BY TIFFANY WOODS
After graduating from Webster University with a degree in elementary education last May, Nikki Galowski found a job as a teacher’s assistant at a preschool.
Although she would like to teach in her own classroom, the scarcity of teaching jobs in the area and the competitiveness for those that are available has made her chosen profession difficult.
“I’m still getting to work with children, but I still don’t have my own classroom, and I don’t make enough money,” Galowski said.
Education graduates may share Galowski’s plight, especially as a volatile economy causes state governments and school districts making budget cuts in education. Public schools receive funding from federal and state governments and local taxes. When these resources dwindle, schools compensate by cutting costs, which has lead to teacher layoff.
“No one expects that they’re going to have a hard time getting a job after graduating college,” Galowski said. “When I started, I was told there was a 98 percent chance I’d get a job. I understand economics change, but it still kind of sucks.”
In St. Louis, last month’s announcement of teacher layoffs in Ladue caused concern for those in education. A budget cut of $5 million is leading the district to remove 40 positions, according to a St. Louis Post-Dispatch article.
Mary Bevel, a graduate studies professor who teaches administration, said although money problems are not uncommon in East St. Louis or St. Louis City, financial woes in Ladue “should be a red flag to everyone.”
With the problems the education profession is facing, Galowski said she may need to return to school to study something else. Had she known the job market for teachers would be poor when she started school, Galowski said she probably would not have chosen this career path. Bevel warned that trend may become a real possibility for many students.
“If this continues, less people will go into education,” Bevel said. “It is a trend that needs to be closely examined.”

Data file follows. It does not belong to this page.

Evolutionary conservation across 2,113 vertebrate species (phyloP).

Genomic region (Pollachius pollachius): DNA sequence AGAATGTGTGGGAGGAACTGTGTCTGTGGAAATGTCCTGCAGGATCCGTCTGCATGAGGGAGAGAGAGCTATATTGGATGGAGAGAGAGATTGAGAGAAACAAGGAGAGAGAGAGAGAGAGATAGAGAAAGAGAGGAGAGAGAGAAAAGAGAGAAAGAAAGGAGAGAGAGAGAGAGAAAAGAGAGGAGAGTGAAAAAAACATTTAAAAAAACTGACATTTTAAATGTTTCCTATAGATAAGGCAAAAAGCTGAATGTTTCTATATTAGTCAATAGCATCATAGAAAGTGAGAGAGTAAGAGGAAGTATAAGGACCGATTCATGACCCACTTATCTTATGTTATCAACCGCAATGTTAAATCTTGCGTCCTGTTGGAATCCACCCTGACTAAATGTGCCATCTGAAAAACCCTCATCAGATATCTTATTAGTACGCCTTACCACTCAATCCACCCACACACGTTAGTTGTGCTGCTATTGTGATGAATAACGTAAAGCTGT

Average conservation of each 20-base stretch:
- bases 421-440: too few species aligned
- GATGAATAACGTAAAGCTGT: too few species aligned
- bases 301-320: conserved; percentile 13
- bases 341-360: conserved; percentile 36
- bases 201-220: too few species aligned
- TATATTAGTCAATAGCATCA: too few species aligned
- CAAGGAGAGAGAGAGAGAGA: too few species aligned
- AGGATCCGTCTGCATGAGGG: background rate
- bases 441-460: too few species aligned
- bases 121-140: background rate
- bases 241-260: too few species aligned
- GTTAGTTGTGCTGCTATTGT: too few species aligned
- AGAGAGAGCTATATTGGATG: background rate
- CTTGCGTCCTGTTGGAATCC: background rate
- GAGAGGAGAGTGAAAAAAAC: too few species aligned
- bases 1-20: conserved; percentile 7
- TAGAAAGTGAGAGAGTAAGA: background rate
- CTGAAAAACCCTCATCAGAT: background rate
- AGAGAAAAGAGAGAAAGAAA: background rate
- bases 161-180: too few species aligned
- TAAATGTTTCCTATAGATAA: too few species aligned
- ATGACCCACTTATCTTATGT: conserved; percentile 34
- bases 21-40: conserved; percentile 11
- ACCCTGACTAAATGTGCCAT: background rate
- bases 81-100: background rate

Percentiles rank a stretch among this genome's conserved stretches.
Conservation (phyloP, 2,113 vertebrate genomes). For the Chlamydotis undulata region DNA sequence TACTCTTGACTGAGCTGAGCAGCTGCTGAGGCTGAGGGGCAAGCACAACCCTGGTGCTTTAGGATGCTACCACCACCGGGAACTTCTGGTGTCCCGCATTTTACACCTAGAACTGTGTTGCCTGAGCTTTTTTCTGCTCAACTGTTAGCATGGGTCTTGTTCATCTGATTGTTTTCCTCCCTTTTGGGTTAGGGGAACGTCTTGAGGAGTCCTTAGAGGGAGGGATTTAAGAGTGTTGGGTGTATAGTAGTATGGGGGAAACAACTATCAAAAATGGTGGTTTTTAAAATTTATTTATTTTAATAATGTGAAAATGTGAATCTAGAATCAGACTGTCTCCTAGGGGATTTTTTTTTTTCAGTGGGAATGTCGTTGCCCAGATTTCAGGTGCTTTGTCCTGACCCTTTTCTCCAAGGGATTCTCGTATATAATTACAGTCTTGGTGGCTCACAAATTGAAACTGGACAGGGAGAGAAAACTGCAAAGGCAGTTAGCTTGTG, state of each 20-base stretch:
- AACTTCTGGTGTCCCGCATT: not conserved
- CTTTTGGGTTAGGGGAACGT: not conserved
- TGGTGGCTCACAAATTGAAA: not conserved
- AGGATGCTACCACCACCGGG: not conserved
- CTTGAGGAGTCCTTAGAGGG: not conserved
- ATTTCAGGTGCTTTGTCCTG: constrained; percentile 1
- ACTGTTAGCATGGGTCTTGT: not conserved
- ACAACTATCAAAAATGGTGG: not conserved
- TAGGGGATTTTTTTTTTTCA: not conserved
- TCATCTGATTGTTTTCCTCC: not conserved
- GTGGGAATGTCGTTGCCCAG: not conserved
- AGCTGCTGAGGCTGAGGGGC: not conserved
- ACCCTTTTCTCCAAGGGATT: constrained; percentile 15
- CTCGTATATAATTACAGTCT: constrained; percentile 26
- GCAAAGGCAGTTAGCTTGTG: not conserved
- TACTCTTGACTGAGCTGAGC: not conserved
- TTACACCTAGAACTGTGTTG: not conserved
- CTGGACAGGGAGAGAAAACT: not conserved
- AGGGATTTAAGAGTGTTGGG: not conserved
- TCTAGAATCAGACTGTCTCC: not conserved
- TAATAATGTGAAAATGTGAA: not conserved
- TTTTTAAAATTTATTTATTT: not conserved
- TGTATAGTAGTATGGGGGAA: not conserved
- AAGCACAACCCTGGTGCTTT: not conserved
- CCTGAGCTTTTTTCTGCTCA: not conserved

With fewer jobs and more unemployed teachers, competition for the positions which are available has increased. Bevel said four recent openings in the Webster Grooves school district drew about 2,000 applicants.
The competition not only makes jobs harder to find, but can alter the working atmosphere for those who do have a job, Bevel said.
“Everybody says part of the reason they became a teacher was they liked the people they worked with and the way they worked as a team, and to have that undermined really cuts to the core,” said Ann Lucini, an elementary education graduate student.
Lucini recently returned to school to receive her master’s in elementary education after previously earning a bachelor’s in business. Lucini said she is in less of a rush to graduate, and has already begun to build her resume while taking classes by volunteering, subbing and networking more. Still, the possibility of not finding a job despite preparations remains daunting to her, she said.
“All the teachers say they’ve never seen it like this before,” Lucini said. “It’s been bad before but not this bad. It’s pretty scary.”
Bever believes the best bet for grads searching for a job is in high-needs area, where not everyone is willing to apply, as well as math and science positions, which are always in demand. Galowski is still searching for a teaching job, but worries not only about the number of jobs, but the laid-off teachers now also looking for jobs who have more experience than her.
“It’s frustrating because you want to help kids but there’s an overwhelming amount of teachers,” Galowski said. “And then you hear Obama say we need more teachers and it’s like ‘Really, where?’ ”